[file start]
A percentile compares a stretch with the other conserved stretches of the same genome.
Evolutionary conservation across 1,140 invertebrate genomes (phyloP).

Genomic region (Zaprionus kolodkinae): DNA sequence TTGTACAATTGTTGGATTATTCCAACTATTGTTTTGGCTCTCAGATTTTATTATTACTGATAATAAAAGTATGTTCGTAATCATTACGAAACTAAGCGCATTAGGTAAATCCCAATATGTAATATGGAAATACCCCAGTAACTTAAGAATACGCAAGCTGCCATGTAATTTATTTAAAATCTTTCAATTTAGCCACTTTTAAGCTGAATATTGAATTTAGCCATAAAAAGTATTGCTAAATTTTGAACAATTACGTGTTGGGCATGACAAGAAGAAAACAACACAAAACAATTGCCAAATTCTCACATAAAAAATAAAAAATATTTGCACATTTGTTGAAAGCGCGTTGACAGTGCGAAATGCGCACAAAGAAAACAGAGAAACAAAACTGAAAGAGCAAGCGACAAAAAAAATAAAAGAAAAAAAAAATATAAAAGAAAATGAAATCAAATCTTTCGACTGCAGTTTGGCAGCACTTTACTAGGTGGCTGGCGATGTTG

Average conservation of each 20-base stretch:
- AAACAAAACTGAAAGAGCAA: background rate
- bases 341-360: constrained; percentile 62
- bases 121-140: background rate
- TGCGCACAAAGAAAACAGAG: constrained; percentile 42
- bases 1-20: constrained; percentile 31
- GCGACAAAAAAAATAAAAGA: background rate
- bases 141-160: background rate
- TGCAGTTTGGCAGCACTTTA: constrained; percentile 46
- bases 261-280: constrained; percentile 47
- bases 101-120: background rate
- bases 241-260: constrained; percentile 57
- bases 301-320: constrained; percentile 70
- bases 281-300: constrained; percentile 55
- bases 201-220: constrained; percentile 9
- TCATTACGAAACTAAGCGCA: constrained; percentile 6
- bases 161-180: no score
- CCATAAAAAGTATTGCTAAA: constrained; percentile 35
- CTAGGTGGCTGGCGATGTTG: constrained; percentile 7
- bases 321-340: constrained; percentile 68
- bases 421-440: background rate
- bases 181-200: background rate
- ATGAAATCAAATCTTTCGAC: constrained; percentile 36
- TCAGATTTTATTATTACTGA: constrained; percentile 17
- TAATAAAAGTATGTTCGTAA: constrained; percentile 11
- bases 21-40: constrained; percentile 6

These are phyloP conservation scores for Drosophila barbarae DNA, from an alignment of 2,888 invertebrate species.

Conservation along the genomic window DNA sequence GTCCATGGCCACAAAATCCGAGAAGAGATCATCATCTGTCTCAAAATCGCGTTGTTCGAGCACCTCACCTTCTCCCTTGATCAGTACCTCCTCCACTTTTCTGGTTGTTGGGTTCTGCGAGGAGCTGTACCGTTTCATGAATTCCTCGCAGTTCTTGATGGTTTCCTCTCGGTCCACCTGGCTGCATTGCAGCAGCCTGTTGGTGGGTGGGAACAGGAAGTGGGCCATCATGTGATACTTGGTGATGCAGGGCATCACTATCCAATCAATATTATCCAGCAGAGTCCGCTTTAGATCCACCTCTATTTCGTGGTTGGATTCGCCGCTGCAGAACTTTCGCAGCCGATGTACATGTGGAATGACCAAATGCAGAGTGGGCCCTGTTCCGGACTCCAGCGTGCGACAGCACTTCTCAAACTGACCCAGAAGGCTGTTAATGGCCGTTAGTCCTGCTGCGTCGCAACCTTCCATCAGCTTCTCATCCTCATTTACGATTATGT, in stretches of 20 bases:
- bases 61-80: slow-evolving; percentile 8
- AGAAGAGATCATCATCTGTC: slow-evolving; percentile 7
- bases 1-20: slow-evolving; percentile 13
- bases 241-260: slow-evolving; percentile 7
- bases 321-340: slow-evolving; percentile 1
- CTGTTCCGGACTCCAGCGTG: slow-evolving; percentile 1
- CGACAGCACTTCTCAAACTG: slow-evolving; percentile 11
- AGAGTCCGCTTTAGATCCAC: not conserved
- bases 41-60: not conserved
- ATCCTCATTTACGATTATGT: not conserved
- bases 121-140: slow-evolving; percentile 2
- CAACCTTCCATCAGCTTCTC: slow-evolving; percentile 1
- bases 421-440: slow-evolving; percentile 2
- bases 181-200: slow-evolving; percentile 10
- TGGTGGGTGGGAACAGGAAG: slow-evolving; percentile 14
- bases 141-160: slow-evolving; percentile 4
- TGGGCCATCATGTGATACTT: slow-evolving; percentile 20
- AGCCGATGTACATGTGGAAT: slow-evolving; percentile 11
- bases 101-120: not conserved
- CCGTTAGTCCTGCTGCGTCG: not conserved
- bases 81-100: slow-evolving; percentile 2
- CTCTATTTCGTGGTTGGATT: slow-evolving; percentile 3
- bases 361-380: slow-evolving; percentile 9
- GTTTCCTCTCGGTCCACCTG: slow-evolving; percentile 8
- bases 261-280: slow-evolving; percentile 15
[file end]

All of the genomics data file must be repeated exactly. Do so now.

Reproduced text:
A percentile compares a stretch with the other conserved stretches of the same genome.
Evolutionary conservation across 1,140 invertebrate genomes (phyloP).

Genomic region (Zaprionus kolodkinae): DNA sequence TTGTACAATTGTTGGATTATTCCAACTATTGTTTTGGCTCTCAGATTTTATTATTACTGATAATAAAAGTATGTTCGTAATCATTACGAAACTAAGCGCATTAGGTAAATCCCAATATGTAATATGGAAATACCCCAGTAACTTAAGAATACGCAAGCTGCCATGTAATTTATTTAAAATCTTTCAATTTAGCCACTTTTAAGCTGAATATTGAATTTAGCCATAAAAAGTATTGCTAAATTTTGAACAATTACGTGTTGGGCATGACAAGAAGAAAACAACACAAAACAATTGCCAAATTCTCACATAAAAAATAAAAAATATTTGCACATTTGTTGAAAGCGCGTTGACAGTGCGAAATGCGCACAAAGAAAACAGAGAAACAAAACTGAAAGAGCAAGCGACAAAAAAAATAAAAGAAAAAAAAAATATAAAAGAAAATGAAATCAAATCTTTCGACTGCAGTTTGGCAGCACTTTACTAGGTGGCTGGCGATGTTG

Average conservation of each 20-base stretch:
- AAACAAAACTGAAAGAGCAA: background rate
- bases 341-360: constrained; percentile 62
- bases 121-140: background rate
- TGCGCACAAAGAAAACAGAG: constrained; percentile 42
- bases 1-20: constrained; percentile 31
- GCGACAAAAAAAATAAAAGA: background rate
- bases 141-160: background rate
- TGCAGTTTGGCAGCACTTTA: constrained; percentile 46
- bases 261-280: constrained; percentile 47
- bases 101-120: background rate
- bases 241-260: constrained; percentile 57
- bases 301-320: constrained; percentile 70
- bases 281-300: constrained; percentile 55
- bases 201-220: constrained; percentile 9
- TCATTACGAAACTAAGCGCA: constrained; percentile 6
- bases 161-180: no score
- CCATAAAAAGTATTGCTAAA: constrained; percentile 35
- CTAGGTGGCTGGCGATGTTG: constrained; percentile 7
- bases 321-340: constrained; percentile 68
- bases 421-440: background rate
- bases 181-200: background rate
- ATGAAATCAAATCTTTCGAC: constrained; percentile 36
- TCAGATTTTATTATTACTGA: constrained; percentile 17
- TAATAAAAGTATGTTCGTAA: constrained; percentile 11
- bases 21-40: constrained; percentile 6

These are phyloP conservation scores for Drosophila barbarae DNA, from an alignment of 2,888 invertebrate species.

Conservation along the genomic window DNA sequence GTCCATGGCCACAAAATCCGAGAAGAGATCATCATCTGTCTCAAAATCGCGTTGTTCGAGCACCTCACCTTCTCCCTTGATCAGTACCTCCTCCACTTTTCTGGTTGTTGGGTTCTGCGAGGAGCTGTACCGTTTCATGAATTCCTCGCAGTTCTTGATGGTTTCCTCTCGGTCCACCTGGCTGCATTGCAGCAGCCTGTTGGTGGGTGGGAACAGGAAGTGGGCCATCATGTGATACTTGGTGATGCAGGGCATCACTATCCAATCAATATTATCCAGCAGAGTCCGCTTTAGATCCACCTCTATTTCGTGGTTGGATTCGCCGCTGCAGAACTTTCGCAGCCGATGTACATGTGGAATGACCAAATGCAGAGTGGGCCCTGTTCCGGACTCCAGCGTGCGACAGCACTTCTCAAACTGACCCAGAAGGCTGTTAATGGCCGTTAGTCCTGCTGCGTCGCAACCTTCCATCAGCTTCTCATCCTCATTTACGATTATGT, in stretches of 20 bases:
- bases 61-80: slow-evolving; percentile 8
- AGAAGAGATCATCATCTGTC: slow-evolving; percentile 7
- bases 1-20: slow-evolving; percentile 13
- bases 241-260: slow-evolving; percentile 7
- bases 321-340: slow-evolving; percentile 1
- CTGTTCCGGACTCCAGCGTG: slow-evolving; percentile 1
- CGACAGCACTTCTCAAACTG: slow-evolving; percentile 11
- AGAGTCCGCTTTAGATCCAC: not conserved
- bases 41-60: not conserved
- ATCCTCATTTACGATTATGT: not conserved
- bases 121-140: slow-evolving; percentile 2
- CAACCTTCCATCAGCTTCTC: slow-evolving; percentile 1
- bases 421-440: slow-evolving; percentile 2
- bases 181-200: slow-evolving; percentile 10
- TGGTGGGTGGGAACAGGAAG: slow-evolving; percentile 14
- bases 141-160: slow-evolving; percentile 4
- TGGGCCATCATGTGATACTT: slow-evolving; percentile 20
- AGCCGATGTACATGTGGAAT: slow-evolving; percentile 11
- bases 101-120: not conserved
- CCGTTAGTCCTGCTGCGTCG: not conserved
- bases 81-100: slow-evolving; percentile 2
- CTCTATTTCGTGGTTGGATT: slow-evolving; percentile 3
- bases 361-380: slow-evolving; percentile 9
- GTTTCCTCTCGGTCCACCTG: slow-evolving; percentile 8
- bases 261-280: slow-evolving; percentile 15